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A small herd of wild bison were in July moved to West Blean, Kent in England, and just months after the herd was moved, a baby bison was born. This is the first wild bison born in the UK in almost 6000 years.
The rangers at the Wilder Blean project were delighted when the small female bison was born since pregnancy is undetectable in the species (this is a survival mechanism so as to not be targeted by predators). This little baby is now the fourth female bison in the herd.
“When the bison took their first steps into the wild just weeks ago, it was hard to imagine that anything could come close to the elation we felt in that moment. But here we are celebrating the arrival of a bison calf,” exclaimed Mark Habben, Director of Zoo Operations at the Wildwood Trust to Good News Network.
“We always hoped that the bison would breed, but it is fair to say we were not anticipating it quite so soon,” said bison ranger Tom Gibbs to Good News Network.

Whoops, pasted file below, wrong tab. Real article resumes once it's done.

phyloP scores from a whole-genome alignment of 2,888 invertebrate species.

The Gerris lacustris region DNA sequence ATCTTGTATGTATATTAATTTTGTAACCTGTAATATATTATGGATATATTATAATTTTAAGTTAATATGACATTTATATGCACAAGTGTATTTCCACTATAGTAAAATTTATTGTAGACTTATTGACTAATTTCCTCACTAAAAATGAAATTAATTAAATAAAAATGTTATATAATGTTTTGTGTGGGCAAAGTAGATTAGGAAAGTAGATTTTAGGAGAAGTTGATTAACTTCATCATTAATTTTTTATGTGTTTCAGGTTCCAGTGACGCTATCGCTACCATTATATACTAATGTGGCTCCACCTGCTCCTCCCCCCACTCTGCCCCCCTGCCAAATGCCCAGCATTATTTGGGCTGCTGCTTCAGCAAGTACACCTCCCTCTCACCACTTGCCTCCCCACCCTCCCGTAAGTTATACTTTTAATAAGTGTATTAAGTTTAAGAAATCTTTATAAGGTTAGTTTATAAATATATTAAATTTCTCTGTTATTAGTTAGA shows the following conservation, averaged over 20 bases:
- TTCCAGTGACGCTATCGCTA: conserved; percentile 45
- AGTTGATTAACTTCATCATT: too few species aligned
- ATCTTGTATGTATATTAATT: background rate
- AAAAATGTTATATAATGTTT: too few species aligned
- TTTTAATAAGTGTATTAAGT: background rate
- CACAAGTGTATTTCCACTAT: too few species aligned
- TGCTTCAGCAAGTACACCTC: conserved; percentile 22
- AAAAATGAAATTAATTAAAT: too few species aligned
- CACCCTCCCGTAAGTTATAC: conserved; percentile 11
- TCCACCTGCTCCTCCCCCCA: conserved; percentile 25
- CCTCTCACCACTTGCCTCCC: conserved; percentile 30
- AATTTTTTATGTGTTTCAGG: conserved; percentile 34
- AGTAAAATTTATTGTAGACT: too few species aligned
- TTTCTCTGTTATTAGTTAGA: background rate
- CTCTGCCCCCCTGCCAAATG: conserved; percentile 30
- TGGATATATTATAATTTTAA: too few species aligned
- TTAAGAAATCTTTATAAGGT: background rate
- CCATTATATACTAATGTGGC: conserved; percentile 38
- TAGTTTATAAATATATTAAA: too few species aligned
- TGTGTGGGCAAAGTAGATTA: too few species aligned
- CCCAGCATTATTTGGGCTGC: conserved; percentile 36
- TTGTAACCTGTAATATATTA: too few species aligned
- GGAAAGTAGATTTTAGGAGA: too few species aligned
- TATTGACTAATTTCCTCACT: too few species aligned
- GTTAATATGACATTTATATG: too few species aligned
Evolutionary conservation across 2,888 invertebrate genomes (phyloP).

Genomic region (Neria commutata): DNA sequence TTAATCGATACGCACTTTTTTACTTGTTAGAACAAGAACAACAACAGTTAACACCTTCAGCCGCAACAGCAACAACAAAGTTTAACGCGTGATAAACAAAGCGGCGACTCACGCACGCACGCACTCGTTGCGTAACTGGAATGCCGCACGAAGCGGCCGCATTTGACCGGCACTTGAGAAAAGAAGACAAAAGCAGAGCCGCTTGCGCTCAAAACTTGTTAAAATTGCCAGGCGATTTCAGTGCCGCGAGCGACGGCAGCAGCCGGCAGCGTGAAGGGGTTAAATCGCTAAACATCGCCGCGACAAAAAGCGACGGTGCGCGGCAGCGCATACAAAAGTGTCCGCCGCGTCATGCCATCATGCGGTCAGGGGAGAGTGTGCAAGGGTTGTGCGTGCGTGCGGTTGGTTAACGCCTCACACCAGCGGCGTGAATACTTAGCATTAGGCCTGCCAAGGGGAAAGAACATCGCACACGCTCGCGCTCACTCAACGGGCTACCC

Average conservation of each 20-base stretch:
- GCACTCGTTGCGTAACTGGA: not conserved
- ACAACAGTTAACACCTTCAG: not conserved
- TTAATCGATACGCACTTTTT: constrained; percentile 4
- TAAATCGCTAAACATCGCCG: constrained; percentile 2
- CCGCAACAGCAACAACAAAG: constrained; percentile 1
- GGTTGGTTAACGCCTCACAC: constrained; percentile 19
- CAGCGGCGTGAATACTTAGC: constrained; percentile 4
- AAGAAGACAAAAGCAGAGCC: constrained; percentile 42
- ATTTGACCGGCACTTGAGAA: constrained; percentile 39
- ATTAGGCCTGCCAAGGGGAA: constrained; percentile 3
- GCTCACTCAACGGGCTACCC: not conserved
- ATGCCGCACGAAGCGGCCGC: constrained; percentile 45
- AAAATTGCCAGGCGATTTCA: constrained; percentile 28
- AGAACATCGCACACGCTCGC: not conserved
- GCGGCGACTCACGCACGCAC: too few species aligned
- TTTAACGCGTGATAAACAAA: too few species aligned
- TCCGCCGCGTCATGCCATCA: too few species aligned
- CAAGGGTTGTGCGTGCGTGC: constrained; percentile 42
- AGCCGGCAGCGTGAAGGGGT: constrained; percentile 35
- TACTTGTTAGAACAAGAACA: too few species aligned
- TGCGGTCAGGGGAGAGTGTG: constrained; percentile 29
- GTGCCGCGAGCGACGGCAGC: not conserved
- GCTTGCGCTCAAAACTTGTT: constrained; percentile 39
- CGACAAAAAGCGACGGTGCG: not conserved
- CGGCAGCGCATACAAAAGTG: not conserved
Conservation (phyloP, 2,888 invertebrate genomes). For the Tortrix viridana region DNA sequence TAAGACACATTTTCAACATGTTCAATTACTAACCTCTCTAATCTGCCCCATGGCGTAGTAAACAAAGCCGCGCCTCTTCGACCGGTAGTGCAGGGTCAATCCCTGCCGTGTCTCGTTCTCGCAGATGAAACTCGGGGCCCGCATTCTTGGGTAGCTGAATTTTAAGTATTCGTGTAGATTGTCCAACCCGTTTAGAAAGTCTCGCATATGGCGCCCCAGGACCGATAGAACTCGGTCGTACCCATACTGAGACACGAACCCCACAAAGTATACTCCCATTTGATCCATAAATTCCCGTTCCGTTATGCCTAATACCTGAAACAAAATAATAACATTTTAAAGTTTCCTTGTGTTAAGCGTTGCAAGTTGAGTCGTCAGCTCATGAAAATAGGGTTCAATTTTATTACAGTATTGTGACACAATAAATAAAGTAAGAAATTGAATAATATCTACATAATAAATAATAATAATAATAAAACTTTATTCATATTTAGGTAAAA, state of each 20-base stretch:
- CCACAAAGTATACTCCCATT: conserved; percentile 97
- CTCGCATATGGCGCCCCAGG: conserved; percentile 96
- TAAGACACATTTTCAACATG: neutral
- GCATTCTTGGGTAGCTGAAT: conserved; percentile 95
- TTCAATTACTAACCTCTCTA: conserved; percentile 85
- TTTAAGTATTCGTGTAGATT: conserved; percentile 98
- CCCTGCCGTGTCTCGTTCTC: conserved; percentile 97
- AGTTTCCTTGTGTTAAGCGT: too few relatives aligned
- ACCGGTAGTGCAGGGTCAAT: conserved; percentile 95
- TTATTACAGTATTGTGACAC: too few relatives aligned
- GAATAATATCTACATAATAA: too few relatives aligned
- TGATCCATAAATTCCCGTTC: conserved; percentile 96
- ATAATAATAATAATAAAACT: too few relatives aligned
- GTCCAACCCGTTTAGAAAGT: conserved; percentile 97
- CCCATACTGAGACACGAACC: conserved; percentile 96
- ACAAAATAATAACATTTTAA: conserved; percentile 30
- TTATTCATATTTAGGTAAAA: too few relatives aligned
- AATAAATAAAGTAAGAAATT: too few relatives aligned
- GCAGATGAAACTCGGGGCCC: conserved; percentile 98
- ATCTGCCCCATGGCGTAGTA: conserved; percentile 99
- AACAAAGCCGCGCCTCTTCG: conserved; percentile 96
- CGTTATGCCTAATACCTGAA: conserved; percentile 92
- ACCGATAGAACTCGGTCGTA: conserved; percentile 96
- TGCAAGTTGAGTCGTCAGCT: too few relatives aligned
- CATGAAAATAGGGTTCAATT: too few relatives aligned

In the next two months a bull is to be introduced to the herd as part of the rewilding initiative. The initiative wants to combat both the climate and biodiversity crisis. According to Good News Network, the bison acts as an ecosystem engineer. This means that they create light, space and fertilizers that make wildlife thrive through their natural behavior. Other species thrive when bison create microhabitats by dust bathing, eating bark and felling trees. Grazing is important for the diversity of herbs and grasses.
“This is now an incredibly important time for this family of eco-system engineers and we understand that people will want to catch a glimpse of this new addition, however we ask people to consider the impact they may have and ask that they are given the space and time they need to bond,” added Gibbs.
The birth of the baby female on September 9th wasn’t announced straight away by the Kent Wildlife Trust or the Wildwood Trust. Now, rangers say that she is developing well, copying the other bison's iconic dust-bathing behavior as well as playing in the rain.
“These animals are wild, so we want to remain as hands-off as possible, but their welfare is at the absolute heart of what we do,” said Gibbs, who had already created a care plan for any calves to ensure their needs would be met.
“She is being observed by experts and we are constantly monitoring the whole herd to ensure their wellbeing.”
The hope is for the Blean site to turn into a lush, thriving, biodiverse environment once more thanks to the bison, Exmoor ponies and Iron-age pigs.
Picture: SWNS via Good News Network